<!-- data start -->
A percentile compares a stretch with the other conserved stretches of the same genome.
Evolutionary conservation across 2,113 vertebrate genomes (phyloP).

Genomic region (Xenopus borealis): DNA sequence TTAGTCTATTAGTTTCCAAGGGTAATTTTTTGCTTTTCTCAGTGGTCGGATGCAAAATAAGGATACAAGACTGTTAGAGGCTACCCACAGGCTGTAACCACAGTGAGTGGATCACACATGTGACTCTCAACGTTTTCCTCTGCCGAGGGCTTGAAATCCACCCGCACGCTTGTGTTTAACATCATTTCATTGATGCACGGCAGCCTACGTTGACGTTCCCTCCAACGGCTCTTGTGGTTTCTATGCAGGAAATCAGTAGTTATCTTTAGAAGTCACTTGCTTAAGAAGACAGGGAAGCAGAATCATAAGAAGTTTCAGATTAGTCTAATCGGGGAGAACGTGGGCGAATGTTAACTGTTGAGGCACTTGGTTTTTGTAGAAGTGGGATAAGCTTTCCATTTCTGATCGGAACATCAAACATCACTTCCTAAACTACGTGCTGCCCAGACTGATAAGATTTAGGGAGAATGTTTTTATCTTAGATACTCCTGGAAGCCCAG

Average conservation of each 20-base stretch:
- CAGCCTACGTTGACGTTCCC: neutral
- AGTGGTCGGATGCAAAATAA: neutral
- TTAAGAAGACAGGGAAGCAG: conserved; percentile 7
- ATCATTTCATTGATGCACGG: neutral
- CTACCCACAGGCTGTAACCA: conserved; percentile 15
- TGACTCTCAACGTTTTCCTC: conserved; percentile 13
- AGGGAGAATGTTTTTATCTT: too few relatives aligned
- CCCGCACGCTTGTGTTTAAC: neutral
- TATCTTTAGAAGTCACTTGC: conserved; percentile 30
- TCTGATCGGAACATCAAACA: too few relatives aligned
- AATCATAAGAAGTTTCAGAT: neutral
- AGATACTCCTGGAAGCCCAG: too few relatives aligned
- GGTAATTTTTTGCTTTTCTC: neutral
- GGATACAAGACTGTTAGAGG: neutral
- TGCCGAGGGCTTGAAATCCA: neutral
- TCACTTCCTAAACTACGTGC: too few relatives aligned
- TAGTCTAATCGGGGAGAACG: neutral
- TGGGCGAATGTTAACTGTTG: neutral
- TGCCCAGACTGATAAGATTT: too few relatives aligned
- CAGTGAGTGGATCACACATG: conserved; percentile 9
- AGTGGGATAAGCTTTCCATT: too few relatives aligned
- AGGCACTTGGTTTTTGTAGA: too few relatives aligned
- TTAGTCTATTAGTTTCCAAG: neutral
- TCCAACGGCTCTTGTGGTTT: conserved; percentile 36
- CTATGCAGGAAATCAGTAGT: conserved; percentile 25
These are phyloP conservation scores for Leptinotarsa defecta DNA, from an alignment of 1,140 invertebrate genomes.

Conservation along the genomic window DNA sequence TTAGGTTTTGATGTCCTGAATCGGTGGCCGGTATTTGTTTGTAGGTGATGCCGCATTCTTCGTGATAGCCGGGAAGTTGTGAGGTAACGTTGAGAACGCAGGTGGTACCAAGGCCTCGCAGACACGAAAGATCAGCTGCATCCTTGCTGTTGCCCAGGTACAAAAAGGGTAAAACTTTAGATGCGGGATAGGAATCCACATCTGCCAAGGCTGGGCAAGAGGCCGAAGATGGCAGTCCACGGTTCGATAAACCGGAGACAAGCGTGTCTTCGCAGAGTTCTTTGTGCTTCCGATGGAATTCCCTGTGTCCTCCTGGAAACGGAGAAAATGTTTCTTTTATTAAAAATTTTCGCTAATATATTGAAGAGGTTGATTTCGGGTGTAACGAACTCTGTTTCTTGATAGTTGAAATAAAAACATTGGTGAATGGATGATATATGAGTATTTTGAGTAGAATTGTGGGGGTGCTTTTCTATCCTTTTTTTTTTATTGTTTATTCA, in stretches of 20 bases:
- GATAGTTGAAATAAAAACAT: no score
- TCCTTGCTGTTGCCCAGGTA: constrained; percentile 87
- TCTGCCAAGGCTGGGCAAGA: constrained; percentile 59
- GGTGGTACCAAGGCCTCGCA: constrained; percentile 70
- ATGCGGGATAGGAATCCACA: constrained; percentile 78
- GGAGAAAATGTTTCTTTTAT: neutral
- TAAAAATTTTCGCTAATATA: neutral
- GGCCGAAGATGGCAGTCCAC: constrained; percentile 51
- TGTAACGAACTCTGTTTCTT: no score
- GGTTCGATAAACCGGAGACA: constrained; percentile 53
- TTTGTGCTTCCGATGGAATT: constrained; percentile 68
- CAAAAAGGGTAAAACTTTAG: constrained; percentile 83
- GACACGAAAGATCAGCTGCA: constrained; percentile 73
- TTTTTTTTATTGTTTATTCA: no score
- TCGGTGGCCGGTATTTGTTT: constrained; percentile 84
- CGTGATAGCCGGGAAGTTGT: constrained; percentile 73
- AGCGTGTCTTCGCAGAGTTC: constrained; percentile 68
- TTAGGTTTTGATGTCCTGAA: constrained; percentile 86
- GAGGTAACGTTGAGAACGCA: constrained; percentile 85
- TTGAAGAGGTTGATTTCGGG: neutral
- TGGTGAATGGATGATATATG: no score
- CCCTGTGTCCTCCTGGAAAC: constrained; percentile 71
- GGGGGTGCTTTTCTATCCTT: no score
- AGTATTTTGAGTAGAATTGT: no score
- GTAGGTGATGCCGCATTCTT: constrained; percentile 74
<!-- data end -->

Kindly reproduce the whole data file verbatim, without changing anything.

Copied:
A percentile compares a stretch with the other conserved stretches of the same genome.
Evolutionary conservation across 2,113 vertebrate genomes (phyloP).

Genomic region (Xenopus borealis): DNA sequence TTAGTCTATTAGTTTCCAAGGGTAATTTTTTGCTTTTCTCAGTGGTCGGATGCAAAATAAGGATACAAGACTGTTAGAGGCTACCCACAGGCTGTAACCACAGTGAGTGGATCACACATGTGACTCTCAACGTTTTCCTCTGCCGAGGGCTTGAAATCCACCCGCACGCTTGTGTTTAACATCATTTCATTGATGCACGGCAGCCTACGTTGACGTTCCCTCCAACGGCTCTTGTGGTTTCTATGCAGGAAATCAGTAGTTATCTTTAGAAGTCACTTGCTTAAGAAGACAGGGAAGCAGAATCATAAGAAGTTTCAGATTAGTCTAATCGGGGAGAACGTGGGCGAATGTTAACTGTTGAGGCACTTGGTTTTTGTAGAAGTGGGATAAGCTTTCCATTTCTGATCGGAACATCAAACATCACTTCCTAAACTACGTGCTGCCCAGACTGATAAGATTTAGGGAGAATGTTTTTATCTTAGATACTCCTGGAAGCCCAG

Average conservation of each 20-base stretch:
- CAGCCTACGTTGACGTTCCC: neutral
- AGTGGTCGGATGCAAAATAA: neutral
- TTAAGAAGACAGGGAAGCAG: conserved; percentile 7
- ATCATTTCATTGATGCACGG: neutral
- CTACCCACAGGCTGTAACCA: conserved; percentile 15
- TGACTCTCAACGTTTTCCTC: conserved; percentile 13
- AGGGAGAATGTTTTTATCTT: too few relatives aligned
- CCCGCACGCTTGTGTTTAAC: neutral
- TATCTTTAGAAGTCACTTGC: conserved; percentile 30
- TCTGATCGGAACATCAAACA: too few relatives aligned
- AATCATAAGAAGTTTCAGAT: neutral
- AGATACTCCTGGAAGCCCAG: too few relatives aligned
- GGTAATTTTTTGCTTTTCTC: neutral
- GGATACAAGACTGTTAGAGG: neutral
- TGCCGAGGGCTTGAAATCCA: neutral
- TCACTTCCTAAACTACGTGC: too few relatives aligned
- TAGTCTAATCGGGGAGAACG: neutral
- TGGGCGAATGTTAACTGTTG: neutral
- TGCCCAGACTGATAAGATTT: too few relatives aligned
- CAGTGAGTGGATCACACATG: conserved; percentile 9
- AGTGGGATAAGCTTTCCATT: too few relatives aligned
- AGGCACTTGGTTTTTGTAGA: too few relatives aligned
- TTAGTCTATTAGTTTCCAAG: neutral
- TCCAACGGCTCTTGTGGTTT: conserved; percentile 36
- CTATGCAGGAAATCAGTAGT: conserved; percentile 25
These are phyloP conservation scores for Leptinotarsa defecta DNA, from an alignment of 1,140 invertebrate genomes.

Conservation along the genomic window DNA sequence TTAGGTTTTGATGTCCTGAATCGGTGGCCGGTATTTGTTTGTAGGTGATGCCGCATTCTTCGTGATAGCCGGGAAGTTGTGAGGTAACGTTGAGAACGCAGGTGGTACCAAGGCCTCGCAGACACGAAAGATCAGCTGCATCCTTGCTGTTGCCCAGGTACAAAAAGGGTAAAACTTTAGATGCGGGATAGGAATCCACATCTGCCAAGGCTGGGCAAGAGGCCGAAGATGGCAGTCCACGGTTCGATAAACCGGAGACAAGCGTGTCTTCGCAGAGTTCTTTGTGCTTCCGATGGAATTCCCTGTGTCCTCCTGGAAACGGAGAAAATGTTTCTTTTATTAAAAATTTTCGCTAATATATTGAAGAGGTTGATTTCGGGTGTAACGAACTCTGTTTCTTGATAGTTGAAATAAAAACATTGGTGAATGGATGATATATGAGTATTTTGAGTAGAATTGTGGGGGTGCTTTTCTATCCTTTTTTTTTTATTGTTTATTCA, in stretches of 20 bases:
- GATAGTTGAAATAAAAACAT: no score
- TCCTTGCTGTTGCCCAGGTA: constrained; percentile 87
- TCTGCCAAGGCTGGGCAAGA: constrained; percentile 59
- GGTGGTACCAAGGCCTCGCA: constrained; percentile 70
- ATGCGGGATAGGAATCCACA: constrained; percentile 78
- GGAGAAAATGTTTCTTTTAT: neutral
- TAAAAATTTTCGCTAATATA: neutral
- GGCCGAAGATGGCAGTCCAC: constrained; percentile 51
- TGTAACGAACTCTGTTTCTT: no score
- GGTTCGATAAACCGGAGACA: constrained; percentile 53
- TTTGTGCTTCCGATGGAATT: constrained; percentile 68
- CAAAAAGGGTAAAACTTTAG: constrained; percentile 83
- GACACGAAAGATCAGCTGCA: constrained; percentile 73
- TTTTTTTTATTGTTTATTCA: no score
- TCGGTGGCCGGTATTTGTTT: constrained; percentile 84
- CGTGATAGCCGGGAAGTTGT: constrained; percentile 73
- AGCGTGTCTTCGCAGAGTTC: constrained; percentile 68
- TTAGGTTTTGATGTCCTGAA: constrained; percentile 86
- GAGGTAACGTTGAGAACGCA: constrained; percentile 85
- TTGAAGAGGTTGATTTCGGG: neutral
- TGGTGAATGGATGATATATG: no score
- CCCTGTGTCCTCCTGGAAAC: constrained; percentile 71
- GGGGGTGCTTTTCTATCCTT: no score
- AGTATTTTGAGTAGAATTGT: no score
- GTAGGTGATGCCGCATTCTT: constrained; percentile 74